Now we can not only survive on the fuel or diesel. We need to beat our appetite as well. Growing population means growing requirement of food needs. It is believed that food production must rise by 70% to feed the soaring and starving global population. We need food for our growing population at the same time we need land as well. Land again becomes a limiting factor since good agriculture productivity need appreciable land size. We need land for industries, housing, schools, colleges, etc. Solution again lays in the plant biodiversity. We need to increase the productivity of our commercial crops. This can be done by genetic engineering which can do wonders. The manipulation in the genes of crops can increase their productivity with minimal use of resources which can be a good deal. New commercially important hybrids and improved varieties can be made by the use of genetic tools. This can give a big boost to our farmers and our markets.

Also plants have given has added some unconventional dishes to our menus. Nostoc for example is eaten in many parts of world. Hemp nut milks are a vegan’s best friend for absorbing calcium and vitamin D. Shepherd’s purse, a common weed, is a nutritional powerhouse. Not only this, plants can provide food for the livestock as well. Barbella pendula has a high content of vitamin B12 and causes no noticeable side effects when fed to puppies and chickens. Sphagnum as milled peat, provides a binder for iron and vitamins used to supplement the diet of anaemic piglets. Thus these plants should be promoted which can be helpful to ensure food security for all in times to come.

In addition to this, our agricultural practices have immensely depended on insecticides and pesticides. But over the recent years it has proved by studies that these can be harmful for our health. Dichlorodiphenyltrichloroethane (DDT) for that matter is used extensively as insect killer but it is a potent mutagen and carcinogen. Rotenone from Derris, Lonchocarpus, etc has successful insecticide. Pyrethrum has been used as mosquito repllent and also to protect stored grains in commercial elevators.

Not only this, plants can produce life saving drugs for deadly diseases as cancer. The well known Yew plant is used for treating cancer. The cancer treatment drug topotecan is a synthetic chemical compound similar in chemical structure to camptothecin which is found in extracts of Camptotheca.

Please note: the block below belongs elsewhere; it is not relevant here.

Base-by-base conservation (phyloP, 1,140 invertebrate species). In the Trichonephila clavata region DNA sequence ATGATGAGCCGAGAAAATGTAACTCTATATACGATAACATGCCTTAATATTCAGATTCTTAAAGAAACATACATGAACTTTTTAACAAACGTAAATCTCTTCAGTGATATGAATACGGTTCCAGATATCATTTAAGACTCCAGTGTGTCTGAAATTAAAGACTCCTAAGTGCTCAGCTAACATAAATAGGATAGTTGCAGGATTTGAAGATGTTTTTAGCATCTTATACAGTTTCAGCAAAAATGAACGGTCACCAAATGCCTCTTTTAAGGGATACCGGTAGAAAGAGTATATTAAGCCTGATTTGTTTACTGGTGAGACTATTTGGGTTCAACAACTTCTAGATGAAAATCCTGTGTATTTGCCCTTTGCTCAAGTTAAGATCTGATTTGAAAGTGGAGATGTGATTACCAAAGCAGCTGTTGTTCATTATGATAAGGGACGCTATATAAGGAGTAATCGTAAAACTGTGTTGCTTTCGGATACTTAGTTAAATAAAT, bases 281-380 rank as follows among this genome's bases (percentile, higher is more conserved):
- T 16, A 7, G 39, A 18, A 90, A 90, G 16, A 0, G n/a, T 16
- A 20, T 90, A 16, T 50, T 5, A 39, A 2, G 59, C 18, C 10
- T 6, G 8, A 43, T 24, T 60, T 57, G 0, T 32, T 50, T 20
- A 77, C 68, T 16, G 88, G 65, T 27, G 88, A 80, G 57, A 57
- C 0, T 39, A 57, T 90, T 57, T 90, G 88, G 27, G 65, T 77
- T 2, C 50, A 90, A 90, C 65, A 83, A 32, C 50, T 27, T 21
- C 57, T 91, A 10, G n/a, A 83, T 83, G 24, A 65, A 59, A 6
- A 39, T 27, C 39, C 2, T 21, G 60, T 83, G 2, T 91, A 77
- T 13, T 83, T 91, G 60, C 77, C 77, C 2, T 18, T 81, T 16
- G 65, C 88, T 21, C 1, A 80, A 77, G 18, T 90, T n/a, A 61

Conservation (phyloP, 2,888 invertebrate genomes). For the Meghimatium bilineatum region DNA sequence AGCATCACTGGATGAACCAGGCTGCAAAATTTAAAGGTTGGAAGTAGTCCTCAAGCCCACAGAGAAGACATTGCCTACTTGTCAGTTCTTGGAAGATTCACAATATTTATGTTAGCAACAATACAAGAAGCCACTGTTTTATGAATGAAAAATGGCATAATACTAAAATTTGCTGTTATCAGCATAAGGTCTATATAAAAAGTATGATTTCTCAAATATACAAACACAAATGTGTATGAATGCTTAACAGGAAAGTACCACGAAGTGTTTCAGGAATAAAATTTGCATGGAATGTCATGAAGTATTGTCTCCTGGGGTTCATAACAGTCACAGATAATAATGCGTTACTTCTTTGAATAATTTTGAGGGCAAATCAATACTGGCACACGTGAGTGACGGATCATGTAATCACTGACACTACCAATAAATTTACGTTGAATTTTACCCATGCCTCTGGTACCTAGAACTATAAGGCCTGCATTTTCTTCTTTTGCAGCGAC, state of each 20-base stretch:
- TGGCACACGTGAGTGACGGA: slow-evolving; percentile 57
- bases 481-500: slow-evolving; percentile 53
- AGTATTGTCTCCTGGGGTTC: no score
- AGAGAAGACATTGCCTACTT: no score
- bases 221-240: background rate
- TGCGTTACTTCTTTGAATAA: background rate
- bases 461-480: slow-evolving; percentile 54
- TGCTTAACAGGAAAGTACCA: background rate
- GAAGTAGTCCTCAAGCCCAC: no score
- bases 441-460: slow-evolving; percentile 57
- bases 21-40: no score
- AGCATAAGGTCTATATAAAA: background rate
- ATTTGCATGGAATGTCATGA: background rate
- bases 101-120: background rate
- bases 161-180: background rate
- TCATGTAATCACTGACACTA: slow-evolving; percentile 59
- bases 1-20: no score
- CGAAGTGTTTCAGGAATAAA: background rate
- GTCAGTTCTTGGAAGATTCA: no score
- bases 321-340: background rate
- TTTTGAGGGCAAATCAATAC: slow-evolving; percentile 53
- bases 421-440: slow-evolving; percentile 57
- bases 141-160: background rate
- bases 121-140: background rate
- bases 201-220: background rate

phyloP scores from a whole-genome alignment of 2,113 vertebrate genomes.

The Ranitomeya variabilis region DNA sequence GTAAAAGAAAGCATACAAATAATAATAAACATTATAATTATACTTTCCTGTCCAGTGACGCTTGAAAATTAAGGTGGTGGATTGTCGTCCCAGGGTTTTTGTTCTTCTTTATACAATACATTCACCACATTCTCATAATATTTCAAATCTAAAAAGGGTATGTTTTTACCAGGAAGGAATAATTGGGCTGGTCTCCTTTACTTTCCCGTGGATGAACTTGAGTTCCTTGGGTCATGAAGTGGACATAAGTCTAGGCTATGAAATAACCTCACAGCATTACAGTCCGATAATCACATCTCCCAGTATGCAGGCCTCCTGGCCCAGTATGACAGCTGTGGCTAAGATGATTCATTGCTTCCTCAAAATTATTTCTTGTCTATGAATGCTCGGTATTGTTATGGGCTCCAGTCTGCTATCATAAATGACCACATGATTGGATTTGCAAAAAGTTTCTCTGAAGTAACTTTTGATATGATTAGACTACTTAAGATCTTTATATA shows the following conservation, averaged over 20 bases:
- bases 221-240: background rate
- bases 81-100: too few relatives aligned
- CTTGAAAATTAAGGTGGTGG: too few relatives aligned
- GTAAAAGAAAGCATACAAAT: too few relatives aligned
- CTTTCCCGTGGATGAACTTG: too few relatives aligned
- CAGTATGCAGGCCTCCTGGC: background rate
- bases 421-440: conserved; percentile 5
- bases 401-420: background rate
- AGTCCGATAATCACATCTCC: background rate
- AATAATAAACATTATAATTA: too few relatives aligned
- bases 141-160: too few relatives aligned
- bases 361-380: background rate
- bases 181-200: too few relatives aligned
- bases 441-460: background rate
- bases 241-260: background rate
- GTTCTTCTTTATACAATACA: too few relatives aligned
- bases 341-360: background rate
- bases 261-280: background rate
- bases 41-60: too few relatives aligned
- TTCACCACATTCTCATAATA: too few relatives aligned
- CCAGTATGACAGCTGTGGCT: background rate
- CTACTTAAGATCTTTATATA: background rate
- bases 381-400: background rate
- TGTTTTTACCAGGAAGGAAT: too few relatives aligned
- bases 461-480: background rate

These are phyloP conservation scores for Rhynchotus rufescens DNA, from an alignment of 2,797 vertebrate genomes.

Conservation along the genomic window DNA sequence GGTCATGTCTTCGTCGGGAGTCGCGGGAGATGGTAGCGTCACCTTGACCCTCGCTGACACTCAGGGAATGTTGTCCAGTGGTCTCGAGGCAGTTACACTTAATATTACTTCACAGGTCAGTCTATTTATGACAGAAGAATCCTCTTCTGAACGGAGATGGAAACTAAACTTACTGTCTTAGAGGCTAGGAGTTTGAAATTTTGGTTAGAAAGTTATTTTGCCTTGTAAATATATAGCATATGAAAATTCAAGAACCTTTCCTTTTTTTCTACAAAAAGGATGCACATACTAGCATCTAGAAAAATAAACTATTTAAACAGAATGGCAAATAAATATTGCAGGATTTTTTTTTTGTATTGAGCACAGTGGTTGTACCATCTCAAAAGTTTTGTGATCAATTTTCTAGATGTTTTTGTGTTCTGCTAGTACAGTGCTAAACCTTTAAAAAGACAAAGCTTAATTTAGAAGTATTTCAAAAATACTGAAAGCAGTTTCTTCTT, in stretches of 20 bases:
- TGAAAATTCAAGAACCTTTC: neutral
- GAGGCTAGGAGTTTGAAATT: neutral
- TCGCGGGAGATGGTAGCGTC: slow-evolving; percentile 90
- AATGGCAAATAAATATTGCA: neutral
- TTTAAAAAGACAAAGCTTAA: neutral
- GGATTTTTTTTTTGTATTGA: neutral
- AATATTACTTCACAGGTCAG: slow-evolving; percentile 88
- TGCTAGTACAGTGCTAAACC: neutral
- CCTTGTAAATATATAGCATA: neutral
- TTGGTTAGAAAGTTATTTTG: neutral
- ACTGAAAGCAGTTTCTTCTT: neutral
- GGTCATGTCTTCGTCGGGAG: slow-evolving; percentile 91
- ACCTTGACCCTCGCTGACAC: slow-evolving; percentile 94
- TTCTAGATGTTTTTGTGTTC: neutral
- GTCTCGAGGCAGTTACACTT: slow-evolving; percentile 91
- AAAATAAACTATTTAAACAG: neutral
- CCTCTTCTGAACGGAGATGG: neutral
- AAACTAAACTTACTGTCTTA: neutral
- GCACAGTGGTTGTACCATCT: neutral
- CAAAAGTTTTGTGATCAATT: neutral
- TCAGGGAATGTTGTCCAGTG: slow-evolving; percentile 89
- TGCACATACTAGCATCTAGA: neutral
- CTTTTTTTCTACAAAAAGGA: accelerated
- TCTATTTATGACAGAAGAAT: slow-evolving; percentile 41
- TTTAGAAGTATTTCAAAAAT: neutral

Foxglove can be employed in the treatment of circulatory disorders. Morphine from Poppy plant can be used to treat cough, diarrhoea. Extracts from Rauwolfia leaves are used to cure opacity in cornea. Also antibiotics can be obtained from plants like Bishop’s weed, Senna, wormseed etc.

Besides this plant has enriched our fabric industry with different fabrics like cotton (Gossypium spp), jute (Crocus spp), Hemp (Cannabis sativa). Also plants like Indigofera spp, Isatis tinctoria, Bixa orellan have imparted spectacular hues to these fabrics in the form of dyes. Off, these dyes are eco friendly unlike those synthetic ones.

Varied Spectrum of plants is equal to varied spectrum of their usage is equal to more resolutions, more innovation which is proportional to more development and strengthened economy. Each of the plant species, subspecies, is significant in one way or the other. A plant might not be commercially important to us but its existence can’t be underestimated in the complex interknitted food web. Every plant is a resource in itself; we need to acknowledge their being. There is no development at the cost of  biodiversity. It is a trousseau we need to preserve with care and pass on to generations to come. Biodiversity once lost cannot be compensated.

13. SL Kochar 'Economic Botany in the Tropics', 4 Edition. (Printed), Fibres and fibre yielding plants (Pg 19-53), Vegetable tannins and dyestuffs (Pg 383-400), Insecticides and herbicides (Pg 430- 438), Plant diversity and its conservation (Pg 531- 536)